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In Brief

U.S. Muslims Gather for Iftar at Halal Restaurant

29 June 2012

Muslim families beneath elaborately fringed tents inside restaurant (Sandy Huffaker)

When U.S. Muslims observe Ramadan, they often visit halal restaurants — which serve food prepared according to Islamic dietary laws — for iftar, the post-sundown meal that breaks Ramadan’s daily fast. Ali Baba, a halal restaurant near San Diego, serves iftar underneath tents that evoke old Baghdad.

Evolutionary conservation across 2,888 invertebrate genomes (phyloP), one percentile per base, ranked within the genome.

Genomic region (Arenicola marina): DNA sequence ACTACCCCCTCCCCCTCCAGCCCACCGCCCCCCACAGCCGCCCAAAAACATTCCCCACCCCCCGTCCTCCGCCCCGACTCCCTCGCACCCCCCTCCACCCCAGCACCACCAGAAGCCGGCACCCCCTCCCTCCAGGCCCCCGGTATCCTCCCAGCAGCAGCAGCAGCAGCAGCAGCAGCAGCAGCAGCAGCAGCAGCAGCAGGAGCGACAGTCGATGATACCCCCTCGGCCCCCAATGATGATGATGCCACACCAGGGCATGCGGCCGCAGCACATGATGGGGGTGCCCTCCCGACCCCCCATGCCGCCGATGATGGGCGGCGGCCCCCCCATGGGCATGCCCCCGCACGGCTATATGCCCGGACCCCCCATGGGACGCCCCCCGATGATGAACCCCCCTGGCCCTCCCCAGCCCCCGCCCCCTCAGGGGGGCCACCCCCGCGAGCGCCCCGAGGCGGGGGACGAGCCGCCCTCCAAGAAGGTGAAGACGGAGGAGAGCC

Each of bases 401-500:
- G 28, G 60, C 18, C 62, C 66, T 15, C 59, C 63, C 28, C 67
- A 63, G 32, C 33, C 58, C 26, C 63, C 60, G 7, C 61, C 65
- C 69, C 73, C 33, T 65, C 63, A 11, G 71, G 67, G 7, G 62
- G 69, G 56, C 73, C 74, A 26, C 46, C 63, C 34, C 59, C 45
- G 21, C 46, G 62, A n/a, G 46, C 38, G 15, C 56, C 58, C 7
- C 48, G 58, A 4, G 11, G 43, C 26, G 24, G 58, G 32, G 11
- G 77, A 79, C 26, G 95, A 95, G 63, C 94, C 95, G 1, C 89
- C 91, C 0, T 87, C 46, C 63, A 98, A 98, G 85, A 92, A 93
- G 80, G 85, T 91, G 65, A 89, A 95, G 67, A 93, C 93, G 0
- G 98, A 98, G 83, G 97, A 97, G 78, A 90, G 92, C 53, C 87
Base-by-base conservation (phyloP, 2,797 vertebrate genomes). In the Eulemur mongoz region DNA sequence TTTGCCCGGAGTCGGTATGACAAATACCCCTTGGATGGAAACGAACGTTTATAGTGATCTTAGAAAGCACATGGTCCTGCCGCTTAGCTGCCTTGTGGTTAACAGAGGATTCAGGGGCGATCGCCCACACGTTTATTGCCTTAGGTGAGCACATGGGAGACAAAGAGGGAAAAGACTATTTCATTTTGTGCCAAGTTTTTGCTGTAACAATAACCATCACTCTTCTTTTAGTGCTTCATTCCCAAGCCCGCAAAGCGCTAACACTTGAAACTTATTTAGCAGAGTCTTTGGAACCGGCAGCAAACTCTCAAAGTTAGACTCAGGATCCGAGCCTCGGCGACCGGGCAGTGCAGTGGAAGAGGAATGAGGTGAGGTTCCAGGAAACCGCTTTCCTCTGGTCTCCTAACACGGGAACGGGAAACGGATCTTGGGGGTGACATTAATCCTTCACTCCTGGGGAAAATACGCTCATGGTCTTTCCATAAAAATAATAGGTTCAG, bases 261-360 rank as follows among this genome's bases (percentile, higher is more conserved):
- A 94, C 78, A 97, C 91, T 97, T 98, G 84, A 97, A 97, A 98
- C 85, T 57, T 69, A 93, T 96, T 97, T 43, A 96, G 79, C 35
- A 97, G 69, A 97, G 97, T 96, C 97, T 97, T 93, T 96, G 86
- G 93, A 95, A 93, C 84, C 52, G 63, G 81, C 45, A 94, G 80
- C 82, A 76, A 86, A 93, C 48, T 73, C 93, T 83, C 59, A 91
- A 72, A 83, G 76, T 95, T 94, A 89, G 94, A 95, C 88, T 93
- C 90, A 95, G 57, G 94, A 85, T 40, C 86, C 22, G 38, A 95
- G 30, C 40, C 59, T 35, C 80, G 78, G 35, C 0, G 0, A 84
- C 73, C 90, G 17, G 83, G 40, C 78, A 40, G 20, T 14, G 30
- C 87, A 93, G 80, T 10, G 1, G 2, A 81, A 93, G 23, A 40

The Islamic holy month of Ramadan is the ninth month of the Islamic lunar calendar, when the Quran was revealed to the Prophet Muhammad, and it begins in July this year. During Ramadan, Muslims refrain from eating or drinking from dawn to sunset, breaking their fast after sundown with a meal known as iftar. In the United States, restaurants serving halal food — which is prepared in accordance with Islamic dietary laws — are a popular choice for iftar customers.

Here, family groups enjoy iftar at the Ali Baba halal restaurant in El Cajon, California. Located near San Diego, Ali Baba specializes in Mediterranean food, and its interior, decorated with elaborately fringed tents, evokes the feeling of old Baghdad. Othman Kalasho, owner of Ali Baba, says the restaurant employs a well-known Iraqi chef and works hard to make everyone feel welcome.

For more, see the photo gallery “Serving Iftar Across America.”